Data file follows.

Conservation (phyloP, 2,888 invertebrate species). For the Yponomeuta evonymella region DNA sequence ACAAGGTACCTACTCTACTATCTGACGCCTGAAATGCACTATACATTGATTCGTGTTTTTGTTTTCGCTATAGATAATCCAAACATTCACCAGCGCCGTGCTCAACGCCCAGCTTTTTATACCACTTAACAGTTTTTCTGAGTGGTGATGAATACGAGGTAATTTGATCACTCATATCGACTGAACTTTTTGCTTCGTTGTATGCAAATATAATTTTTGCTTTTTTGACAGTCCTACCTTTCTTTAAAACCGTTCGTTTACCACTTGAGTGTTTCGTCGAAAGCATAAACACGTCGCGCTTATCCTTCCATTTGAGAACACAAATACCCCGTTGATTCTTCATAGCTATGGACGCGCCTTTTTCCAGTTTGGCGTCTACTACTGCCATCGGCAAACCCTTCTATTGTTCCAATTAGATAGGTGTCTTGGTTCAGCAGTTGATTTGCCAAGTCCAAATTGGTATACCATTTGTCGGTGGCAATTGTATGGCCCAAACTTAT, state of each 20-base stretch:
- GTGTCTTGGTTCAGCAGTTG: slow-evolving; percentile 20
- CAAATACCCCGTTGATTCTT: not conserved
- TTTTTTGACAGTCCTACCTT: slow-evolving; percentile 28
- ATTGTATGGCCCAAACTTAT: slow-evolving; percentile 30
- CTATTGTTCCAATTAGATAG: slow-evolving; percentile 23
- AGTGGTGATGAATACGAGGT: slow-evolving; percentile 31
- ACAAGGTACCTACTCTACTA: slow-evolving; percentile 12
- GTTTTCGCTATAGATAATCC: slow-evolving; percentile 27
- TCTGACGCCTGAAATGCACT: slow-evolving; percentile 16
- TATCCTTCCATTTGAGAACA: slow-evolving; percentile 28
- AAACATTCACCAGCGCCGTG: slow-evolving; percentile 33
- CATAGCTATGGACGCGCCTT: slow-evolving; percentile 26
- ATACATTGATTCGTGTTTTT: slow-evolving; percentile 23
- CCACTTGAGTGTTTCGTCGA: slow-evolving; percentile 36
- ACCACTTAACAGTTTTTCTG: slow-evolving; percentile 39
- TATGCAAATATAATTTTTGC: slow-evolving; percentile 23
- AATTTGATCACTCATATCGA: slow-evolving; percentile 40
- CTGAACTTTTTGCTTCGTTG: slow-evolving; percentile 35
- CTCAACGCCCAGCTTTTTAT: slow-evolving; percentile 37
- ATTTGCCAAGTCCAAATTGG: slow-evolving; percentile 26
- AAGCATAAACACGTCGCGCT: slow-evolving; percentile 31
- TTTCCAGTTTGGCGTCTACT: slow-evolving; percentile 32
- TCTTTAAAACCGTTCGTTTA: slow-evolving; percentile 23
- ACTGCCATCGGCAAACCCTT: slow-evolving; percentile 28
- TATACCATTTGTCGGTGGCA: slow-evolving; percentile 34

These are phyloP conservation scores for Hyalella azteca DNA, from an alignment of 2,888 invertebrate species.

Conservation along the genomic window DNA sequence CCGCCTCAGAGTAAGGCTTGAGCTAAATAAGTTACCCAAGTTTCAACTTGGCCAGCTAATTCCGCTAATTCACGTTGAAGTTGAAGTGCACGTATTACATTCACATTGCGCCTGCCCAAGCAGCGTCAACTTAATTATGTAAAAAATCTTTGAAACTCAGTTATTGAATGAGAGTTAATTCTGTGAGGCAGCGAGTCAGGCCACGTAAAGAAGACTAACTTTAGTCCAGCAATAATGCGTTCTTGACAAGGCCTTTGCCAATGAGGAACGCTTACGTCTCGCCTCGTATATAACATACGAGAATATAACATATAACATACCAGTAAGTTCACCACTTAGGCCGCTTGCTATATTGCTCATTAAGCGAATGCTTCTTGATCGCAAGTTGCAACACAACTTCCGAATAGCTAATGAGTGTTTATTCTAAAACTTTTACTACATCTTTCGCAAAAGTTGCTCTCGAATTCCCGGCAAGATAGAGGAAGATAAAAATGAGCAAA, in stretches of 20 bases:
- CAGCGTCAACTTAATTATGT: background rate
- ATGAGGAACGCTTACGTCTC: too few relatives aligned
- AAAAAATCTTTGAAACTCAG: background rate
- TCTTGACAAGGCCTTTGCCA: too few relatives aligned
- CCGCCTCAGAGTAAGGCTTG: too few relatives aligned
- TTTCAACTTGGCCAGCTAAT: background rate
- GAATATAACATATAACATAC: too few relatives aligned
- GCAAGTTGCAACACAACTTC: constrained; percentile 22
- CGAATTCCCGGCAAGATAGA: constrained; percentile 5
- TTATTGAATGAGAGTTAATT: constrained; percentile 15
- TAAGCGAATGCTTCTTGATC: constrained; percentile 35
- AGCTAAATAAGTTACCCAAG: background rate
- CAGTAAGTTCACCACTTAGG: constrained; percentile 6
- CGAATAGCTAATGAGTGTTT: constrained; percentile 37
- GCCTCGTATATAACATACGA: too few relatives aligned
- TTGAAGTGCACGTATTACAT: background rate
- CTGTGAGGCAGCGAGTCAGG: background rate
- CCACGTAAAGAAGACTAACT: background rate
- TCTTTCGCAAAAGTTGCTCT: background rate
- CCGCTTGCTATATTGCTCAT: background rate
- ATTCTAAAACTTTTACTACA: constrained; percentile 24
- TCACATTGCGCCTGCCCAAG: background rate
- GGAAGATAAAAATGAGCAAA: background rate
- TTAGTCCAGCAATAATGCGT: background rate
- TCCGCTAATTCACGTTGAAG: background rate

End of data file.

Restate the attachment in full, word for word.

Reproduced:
Conservation (phyloP, 2,888 invertebrate species). For the Yponomeuta evonymella region DNA sequence ACAAGGTACCTACTCTACTATCTGACGCCTGAAATGCACTATACATTGATTCGTGTTTTTGTTTTCGCTATAGATAATCCAAACATTCACCAGCGCCGTGCTCAACGCCCAGCTTTTTATACCACTTAACAGTTTTTCTGAGTGGTGATGAATACGAGGTAATTTGATCACTCATATCGACTGAACTTTTTGCTTCGTTGTATGCAAATATAATTTTTGCTTTTTTGACAGTCCTACCTTTCTTTAAAACCGTTCGTTTACCACTTGAGTGTTTCGTCGAAAGCATAAACACGTCGCGCTTATCCTTCCATTTGAGAACACAAATACCCCGTTGATTCTTCATAGCTATGGACGCGCCTTTTTCCAGTTTGGCGTCTACTACTGCCATCGGCAAACCCTTCTATTGTTCCAATTAGATAGGTGTCTTGGTTCAGCAGTTGATTTGCCAAGTCCAAATTGGTATACCATTTGTCGGTGGCAATTGTATGGCCCAAACTTAT, state of each 20-base stretch:
- GTGTCTTGGTTCAGCAGTTG: slow-evolving; percentile 20
- CAAATACCCCGTTGATTCTT: not conserved
- TTTTTTGACAGTCCTACCTT: slow-evolving; percentile 28
- ATTGTATGGCCCAAACTTAT: slow-evolving; percentile 30
- CTATTGTTCCAATTAGATAG: slow-evolving; percentile 23
- AGTGGTGATGAATACGAGGT: slow-evolving; percentile 31
- ACAAGGTACCTACTCTACTA: slow-evolving; percentile 12
- GTTTTCGCTATAGATAATCC: slow-evolving; percentile 27
- TCTGACGCCTGAAATGCACT: slow-evolving; percentile 16
- TATCCTTCCATTTGAGAACA: slow-evolving; percentile 28
- AAACATTCACCAGCGCCGTG: slow-evolving; percentile 33
- CATAGCTATGGACGCGCCTT: slow-evolving; percentile 26
- ATACATTGATTCGTGTTTTT: slow-evolving; percentile 23
- CCACTTGAGTGTTTCGTCGA: slow-evolving; percentile 36
- ACCACTTAACAGTTTTTCTG: slow-evolving; percentile 39
- TATGCAAATATAATTTTTGC: slow-evolving; percentile 23
- AATTTGATCACTCATATCGA: slow-evolving; percentile 40
- CTGAACTTTTTGCTTCGTTG: slow-evolving; percentile 35
- CTCAACGCCCAGCTTTTTAT: slow-evolving; percentile 37
- ATTTGCCAAGTCCAAATTGG: slow-evolving; percentile 26
- AAGCATAAACACGTCGCGCT: slow-evolving; percentile 31
- TTTCCAGTTTGGCGTCTACT: slow-evolving; percentile 32
- TCTTTAAAACCGTTCGTTTA: slow-evolving; percentile 23
- ACTGCCATCGGCAAACCCTT: slow-evolving; percentile 28
- TATACCATTTGTCGGTGGCA: slow-evolving; percentile 34

These are phyloP conservation scores for Hyalella azteca DNA, from an alignment of 2,888 invertebrate species.

Conservation along the genomic window DNA sequence CCGCCTCAGAGTAAGGCTTGAGCTAAATAAGTTACCCAAGTTTCAACTTGGCCAGCTAATTCCGCTAATTCACGTTGAAGTTGAAGTGCACGTATTACATTCACATTGCGCCTGCCCAAGCAGCGTCAACTTAATTATGTAAAAAATCTTTGAAACTCAGTTATTGAATGAGAGTTAATTCTGTGAGGCAGCGAGTCAGGCCACGTAAAGAAGACTAACTTTAGTCCAGCAATAATGCGTTCTTGACAAGGCCTTTGCCAATGAGGAACGCTTACGTCTCGCCTCGTATATAACATACGAGAATATAACATATAACATACCAGTAAGTTCACCACTTAGGCCGCTTGCTATATTGCTCATTAAGCGAATGCTTCTTGATCGCAAGTTGCAACACAACTTCCGAATAGCTAATGAGTGTTTATTCTAAAACTTTTACTACATCTTTCGCAAAAGTTGCTCTCGAATTCCCGGCAAGATAGAGGAAGATAAAAATGAGCAAA, in stretches of 20 bases:
- CAGCGTCAACTTAATTATGT: background rate
- ATGAGGAACGCTTACGTCTC: too few relatives aligned
- AAAAAATCTTTGAAACTCAG: background rate
- TCTTGACAAGGCCTTTGCCA: too few relatives aligned
- CCGCCTCAGAGTAAGGCTTG: too few relatives aligned
- TTTCAACTTGGCCAGCTAAT: background rate
- GAATATAACATATAACATAC: too few relatives aligned
- GCAAGTTGCAACACAACTTC: constrained; percentile 22
- CGAATTCCCGGCAAGATAGA: constrained; percentile 5
- TTATTGAATGAGAGTTAATT: constrained; percentile 15
- TAAGCGAATGCTTCTTGATC: constrained; percentile 35
- AGCTAAATAAGTTACCCAAG: background rate
- CAGTAAGTTCACCACTTAGG: constrained; percentile 6
- CGAATAGCTAATGAGTGTTT: constrained; percentile 37
- GCCTCGTATATAACATACGA: too few relatives aligned
- TTGAAGTGCACGTATTACAT: background rate
- CTGTGAGGCAGCGAGTCAGG: background rate
- CCACGTAAAGAAGACTAACT: background rate
- TCTTTCGCAAAAGTTGCTCT: background rate
- CCGCTTGCTATATTGCTCAT: background rate
- ATTCTAAAACTTTTACTACA: constrained; percentile 24
- TCACATTGCGCCTGCCCAAG: background rate
- GGAAGATAAAAATGAGCAAA: background rate
- TTAGTCCAGCAATAATGCGT: background rate
- TCCGCTAATTCACGTTGAAG: background rate